To protect their right to access funding, members of civil society have maintained ongoing relationships with government officials and politicians. CSOs have effectively used these relationships influenced policy decisions.

Working with donors and diplomatic community

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Working with donors and diplomatic community

International donors and the diplomatic community can influence national governments. Civil society sometimes seeks support from these communities to pressure their governments to ease restrictions on the right to access funding.

Working with multilateral institutions

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Working with multilateral institutions

Multilateral institutions (MIs) can influence governments and facilitate dialogue with civil society. CSOs have shared information about barriers they face in trying to accessing funding with MIs, which are sometimes able to raise their concerns with governments.

Using alternative resource streams

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Using alternative resource streams

When repressive governments restrict access to funding, civil society is often forced to seek alternative resources. Leveraging volunteers and potential revenue building activities has helped CSOs continue their work in restrictive legal environments.

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VIDEOS

Watch activists discuss restrictions on their right to access resources and the wider implications it poses for civil society.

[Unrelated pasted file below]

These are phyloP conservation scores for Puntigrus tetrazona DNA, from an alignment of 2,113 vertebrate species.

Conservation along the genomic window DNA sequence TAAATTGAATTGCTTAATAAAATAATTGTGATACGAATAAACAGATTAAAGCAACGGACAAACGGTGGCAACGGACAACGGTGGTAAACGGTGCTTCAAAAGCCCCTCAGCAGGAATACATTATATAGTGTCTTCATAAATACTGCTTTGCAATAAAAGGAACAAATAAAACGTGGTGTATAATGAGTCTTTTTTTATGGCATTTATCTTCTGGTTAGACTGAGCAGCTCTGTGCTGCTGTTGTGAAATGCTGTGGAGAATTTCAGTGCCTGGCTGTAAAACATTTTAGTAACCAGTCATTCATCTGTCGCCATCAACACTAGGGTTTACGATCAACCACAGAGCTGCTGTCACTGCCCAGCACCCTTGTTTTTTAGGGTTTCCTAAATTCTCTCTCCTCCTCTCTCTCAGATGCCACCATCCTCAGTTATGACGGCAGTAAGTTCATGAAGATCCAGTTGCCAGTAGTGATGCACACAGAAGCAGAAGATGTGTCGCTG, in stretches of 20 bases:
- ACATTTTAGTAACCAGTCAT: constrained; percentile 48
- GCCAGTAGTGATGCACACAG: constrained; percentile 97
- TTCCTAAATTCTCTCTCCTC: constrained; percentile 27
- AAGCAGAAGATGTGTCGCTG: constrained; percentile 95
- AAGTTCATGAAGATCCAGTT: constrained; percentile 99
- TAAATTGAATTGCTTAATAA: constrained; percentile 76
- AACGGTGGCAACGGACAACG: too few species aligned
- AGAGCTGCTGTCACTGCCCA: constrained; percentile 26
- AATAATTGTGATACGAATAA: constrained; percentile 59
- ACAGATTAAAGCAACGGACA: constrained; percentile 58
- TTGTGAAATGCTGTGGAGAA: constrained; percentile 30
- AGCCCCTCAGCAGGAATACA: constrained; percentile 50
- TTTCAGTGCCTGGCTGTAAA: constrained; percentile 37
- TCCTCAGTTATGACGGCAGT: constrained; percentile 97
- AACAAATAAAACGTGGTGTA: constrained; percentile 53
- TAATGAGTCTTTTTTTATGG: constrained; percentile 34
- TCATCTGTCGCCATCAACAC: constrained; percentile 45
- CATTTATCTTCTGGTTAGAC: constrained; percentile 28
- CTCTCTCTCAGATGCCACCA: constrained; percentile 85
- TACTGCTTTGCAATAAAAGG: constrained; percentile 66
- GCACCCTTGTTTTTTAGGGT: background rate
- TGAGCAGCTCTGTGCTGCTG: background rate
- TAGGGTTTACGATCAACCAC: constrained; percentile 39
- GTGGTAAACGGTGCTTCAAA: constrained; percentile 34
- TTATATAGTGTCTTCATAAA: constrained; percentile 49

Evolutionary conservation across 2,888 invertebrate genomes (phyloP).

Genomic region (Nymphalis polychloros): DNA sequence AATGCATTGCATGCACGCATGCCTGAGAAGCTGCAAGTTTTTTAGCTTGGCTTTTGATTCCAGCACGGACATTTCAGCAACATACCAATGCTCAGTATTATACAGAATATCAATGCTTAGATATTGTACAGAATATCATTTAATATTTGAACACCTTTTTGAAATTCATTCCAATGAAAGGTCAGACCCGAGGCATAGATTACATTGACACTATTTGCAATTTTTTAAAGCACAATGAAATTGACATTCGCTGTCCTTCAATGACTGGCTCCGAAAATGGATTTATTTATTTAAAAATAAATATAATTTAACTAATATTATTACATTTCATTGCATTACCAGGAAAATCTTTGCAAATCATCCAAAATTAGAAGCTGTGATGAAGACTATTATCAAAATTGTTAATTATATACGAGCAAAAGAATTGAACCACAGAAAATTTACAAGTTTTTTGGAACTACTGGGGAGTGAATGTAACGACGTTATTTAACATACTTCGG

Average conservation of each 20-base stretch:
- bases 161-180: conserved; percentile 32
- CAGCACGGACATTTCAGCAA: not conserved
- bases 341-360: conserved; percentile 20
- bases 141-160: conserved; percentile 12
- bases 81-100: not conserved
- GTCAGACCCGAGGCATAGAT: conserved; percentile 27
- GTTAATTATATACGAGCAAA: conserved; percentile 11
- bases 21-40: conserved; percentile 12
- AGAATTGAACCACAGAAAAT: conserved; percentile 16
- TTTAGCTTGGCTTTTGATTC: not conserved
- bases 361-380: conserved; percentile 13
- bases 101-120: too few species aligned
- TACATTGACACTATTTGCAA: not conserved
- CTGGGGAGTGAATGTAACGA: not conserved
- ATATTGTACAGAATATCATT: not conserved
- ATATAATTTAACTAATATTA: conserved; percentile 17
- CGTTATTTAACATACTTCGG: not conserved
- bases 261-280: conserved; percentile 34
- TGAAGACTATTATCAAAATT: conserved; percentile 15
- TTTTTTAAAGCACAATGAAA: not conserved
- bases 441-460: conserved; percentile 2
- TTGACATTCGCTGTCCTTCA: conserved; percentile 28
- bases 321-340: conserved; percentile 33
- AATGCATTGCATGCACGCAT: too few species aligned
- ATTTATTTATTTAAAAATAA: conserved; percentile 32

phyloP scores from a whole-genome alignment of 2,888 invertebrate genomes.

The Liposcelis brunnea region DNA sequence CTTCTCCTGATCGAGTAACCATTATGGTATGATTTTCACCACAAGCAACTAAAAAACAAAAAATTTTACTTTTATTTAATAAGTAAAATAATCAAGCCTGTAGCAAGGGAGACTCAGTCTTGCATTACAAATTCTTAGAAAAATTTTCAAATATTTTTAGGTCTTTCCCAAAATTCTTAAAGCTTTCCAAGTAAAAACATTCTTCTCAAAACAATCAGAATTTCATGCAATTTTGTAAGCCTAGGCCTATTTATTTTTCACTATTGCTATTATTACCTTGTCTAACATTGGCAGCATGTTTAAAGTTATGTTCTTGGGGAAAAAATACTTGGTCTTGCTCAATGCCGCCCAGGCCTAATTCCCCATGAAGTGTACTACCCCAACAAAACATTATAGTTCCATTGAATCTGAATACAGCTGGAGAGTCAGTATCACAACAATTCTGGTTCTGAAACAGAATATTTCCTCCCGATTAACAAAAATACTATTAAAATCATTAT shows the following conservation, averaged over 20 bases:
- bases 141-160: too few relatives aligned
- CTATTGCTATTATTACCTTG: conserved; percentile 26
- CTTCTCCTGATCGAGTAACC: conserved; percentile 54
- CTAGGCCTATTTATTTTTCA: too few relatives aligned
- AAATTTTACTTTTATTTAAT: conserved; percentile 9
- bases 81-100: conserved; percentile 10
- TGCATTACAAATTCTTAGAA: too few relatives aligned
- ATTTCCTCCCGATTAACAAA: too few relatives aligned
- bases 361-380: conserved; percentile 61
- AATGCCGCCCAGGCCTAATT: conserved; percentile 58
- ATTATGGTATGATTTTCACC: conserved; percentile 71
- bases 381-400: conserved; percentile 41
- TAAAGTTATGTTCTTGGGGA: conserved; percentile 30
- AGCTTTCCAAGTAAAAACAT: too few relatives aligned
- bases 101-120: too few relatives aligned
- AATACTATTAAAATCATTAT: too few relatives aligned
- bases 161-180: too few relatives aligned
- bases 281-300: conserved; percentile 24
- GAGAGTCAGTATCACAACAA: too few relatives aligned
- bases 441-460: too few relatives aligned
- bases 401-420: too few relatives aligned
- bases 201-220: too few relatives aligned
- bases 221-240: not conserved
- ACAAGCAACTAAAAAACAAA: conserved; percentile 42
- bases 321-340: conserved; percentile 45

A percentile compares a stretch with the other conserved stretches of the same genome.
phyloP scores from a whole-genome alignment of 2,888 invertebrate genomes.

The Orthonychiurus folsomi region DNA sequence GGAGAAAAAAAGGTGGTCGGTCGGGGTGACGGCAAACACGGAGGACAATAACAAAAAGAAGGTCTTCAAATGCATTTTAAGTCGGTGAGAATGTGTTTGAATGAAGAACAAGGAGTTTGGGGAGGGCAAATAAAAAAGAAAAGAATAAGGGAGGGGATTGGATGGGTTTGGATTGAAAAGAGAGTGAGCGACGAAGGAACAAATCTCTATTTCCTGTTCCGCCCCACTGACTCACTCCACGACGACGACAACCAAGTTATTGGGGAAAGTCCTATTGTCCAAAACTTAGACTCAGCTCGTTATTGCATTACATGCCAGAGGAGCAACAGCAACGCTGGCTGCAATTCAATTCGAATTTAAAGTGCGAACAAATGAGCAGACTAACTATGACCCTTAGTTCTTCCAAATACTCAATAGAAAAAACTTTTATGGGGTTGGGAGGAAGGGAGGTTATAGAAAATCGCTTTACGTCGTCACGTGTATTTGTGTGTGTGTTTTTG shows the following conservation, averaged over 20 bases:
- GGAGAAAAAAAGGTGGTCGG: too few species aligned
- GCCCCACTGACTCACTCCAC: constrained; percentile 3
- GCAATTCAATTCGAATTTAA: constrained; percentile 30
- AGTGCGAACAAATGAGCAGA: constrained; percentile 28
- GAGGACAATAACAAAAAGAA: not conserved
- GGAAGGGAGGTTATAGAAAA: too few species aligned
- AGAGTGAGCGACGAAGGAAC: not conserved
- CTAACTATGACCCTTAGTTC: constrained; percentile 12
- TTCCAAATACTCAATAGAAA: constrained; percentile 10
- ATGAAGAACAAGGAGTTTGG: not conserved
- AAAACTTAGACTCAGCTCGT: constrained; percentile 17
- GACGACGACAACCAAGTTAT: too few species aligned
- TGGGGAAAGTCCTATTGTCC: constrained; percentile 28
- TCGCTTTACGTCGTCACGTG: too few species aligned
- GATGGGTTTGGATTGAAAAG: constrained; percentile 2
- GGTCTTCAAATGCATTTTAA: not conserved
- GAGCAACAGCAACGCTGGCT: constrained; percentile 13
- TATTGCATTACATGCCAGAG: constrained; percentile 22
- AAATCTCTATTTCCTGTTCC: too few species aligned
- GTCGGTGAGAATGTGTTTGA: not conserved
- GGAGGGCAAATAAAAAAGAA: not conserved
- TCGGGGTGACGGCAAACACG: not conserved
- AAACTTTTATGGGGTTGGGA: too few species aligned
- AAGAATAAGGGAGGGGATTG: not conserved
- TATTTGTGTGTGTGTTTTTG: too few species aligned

President of the Moroccan Housewives Association describes the right to access resources and its importance in allowing CSOs to provide services to citizens that governments are sometimes unable to deliver.

Radio Horytna’s story about Case 173 in Egypt, also known as the “case on foreign funding of civil society,” in which activists explain the importance of civil society and its ability to receive foreign and domestic funding.

The Egyptian Center for Public Policy’s “Free NGOs in Egypt” Campaign explains how Egypt’s 2016 NGO law will negatively impact society by preventing CSOs from receiving funding and serving communities.

EXTERNAL RESOURCES

News & Alerts

August 16, 2018

The Quiet Threat to Human Rights in Tunisia

“If you ask many Tunisians what has made the difference in holding together the fabric of their democracy, they will say civil society,” writes Sarah Yerkes, a fellow at the Carnegie Endowment for International Peace. Under the repressive regime of former President Zine al-Abidine Ben Ali, space for civic engagement was practically nonexistent. After the […]

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June 22, 2018

Hungary Steps Up Anti-Immigration Stance with Plans for NGO Tax

Continuing a trend of troubling rhetoric and legislation from Hungary, the government has resubmitted a bill “to introduce a 25% tax on aid groups it says support migration.” Learn more here.